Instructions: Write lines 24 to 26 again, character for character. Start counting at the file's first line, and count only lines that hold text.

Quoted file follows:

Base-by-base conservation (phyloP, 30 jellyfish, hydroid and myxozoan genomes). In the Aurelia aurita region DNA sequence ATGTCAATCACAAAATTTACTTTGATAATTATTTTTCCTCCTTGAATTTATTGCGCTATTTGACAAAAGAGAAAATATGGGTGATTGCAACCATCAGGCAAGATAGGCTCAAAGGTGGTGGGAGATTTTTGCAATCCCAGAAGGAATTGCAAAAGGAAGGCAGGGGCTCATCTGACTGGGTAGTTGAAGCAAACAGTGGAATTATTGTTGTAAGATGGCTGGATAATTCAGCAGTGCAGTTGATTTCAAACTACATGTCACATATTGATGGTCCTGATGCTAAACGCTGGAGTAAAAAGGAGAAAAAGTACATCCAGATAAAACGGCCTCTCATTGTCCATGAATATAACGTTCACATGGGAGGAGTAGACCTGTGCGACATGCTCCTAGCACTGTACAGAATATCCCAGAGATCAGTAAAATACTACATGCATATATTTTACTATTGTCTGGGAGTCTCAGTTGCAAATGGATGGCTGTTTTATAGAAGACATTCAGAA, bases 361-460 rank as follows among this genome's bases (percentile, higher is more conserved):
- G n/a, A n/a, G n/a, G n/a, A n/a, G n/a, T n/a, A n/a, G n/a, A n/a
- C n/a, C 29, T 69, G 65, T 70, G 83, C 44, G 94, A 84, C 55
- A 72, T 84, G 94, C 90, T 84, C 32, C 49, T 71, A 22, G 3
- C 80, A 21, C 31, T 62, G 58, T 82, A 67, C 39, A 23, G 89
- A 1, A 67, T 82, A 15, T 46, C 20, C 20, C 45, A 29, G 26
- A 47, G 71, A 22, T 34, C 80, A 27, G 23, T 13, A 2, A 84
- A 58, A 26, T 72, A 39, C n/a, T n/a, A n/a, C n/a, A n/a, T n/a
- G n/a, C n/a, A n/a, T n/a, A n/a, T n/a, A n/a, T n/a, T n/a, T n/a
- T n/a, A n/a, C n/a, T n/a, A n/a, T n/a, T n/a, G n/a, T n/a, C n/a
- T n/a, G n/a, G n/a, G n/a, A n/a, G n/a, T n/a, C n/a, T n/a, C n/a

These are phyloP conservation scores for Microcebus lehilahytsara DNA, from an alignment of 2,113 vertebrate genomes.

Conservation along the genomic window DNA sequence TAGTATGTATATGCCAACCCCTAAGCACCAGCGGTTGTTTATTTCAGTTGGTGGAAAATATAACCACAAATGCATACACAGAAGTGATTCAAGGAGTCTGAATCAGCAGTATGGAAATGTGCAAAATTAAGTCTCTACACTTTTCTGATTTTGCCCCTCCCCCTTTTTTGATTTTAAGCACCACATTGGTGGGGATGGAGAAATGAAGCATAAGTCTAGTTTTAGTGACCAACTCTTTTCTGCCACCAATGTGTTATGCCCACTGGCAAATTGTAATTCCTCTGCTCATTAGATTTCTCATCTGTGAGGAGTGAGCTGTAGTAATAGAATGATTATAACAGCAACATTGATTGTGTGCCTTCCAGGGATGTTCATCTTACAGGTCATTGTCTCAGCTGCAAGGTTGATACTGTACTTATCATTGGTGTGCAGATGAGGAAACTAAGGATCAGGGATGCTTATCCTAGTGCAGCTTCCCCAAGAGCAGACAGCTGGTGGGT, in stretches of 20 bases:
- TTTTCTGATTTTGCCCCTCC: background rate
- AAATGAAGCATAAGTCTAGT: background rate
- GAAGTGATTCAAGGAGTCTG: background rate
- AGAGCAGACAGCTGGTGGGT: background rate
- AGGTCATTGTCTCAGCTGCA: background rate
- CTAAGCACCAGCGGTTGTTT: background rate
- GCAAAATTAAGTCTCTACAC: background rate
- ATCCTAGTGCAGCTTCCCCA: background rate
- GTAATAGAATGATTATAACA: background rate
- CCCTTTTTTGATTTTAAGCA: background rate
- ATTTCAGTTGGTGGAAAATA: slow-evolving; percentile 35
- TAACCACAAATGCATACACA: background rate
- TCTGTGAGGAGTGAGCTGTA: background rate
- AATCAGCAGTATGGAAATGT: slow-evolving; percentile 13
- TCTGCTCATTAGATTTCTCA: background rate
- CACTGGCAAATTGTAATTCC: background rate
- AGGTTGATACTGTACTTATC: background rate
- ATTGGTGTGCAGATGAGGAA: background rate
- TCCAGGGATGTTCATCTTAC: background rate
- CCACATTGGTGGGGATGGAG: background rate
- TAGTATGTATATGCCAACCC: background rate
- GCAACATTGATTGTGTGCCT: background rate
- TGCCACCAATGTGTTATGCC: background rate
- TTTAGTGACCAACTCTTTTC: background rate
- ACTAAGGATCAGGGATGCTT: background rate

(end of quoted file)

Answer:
- ATTTCAGTTGGTGGAAAATA: slow-evolving; percentile 35
- TAACCACAAATGCATACACA: background rate
- TCTGTGAGGAGTGAGCTGTA: background rate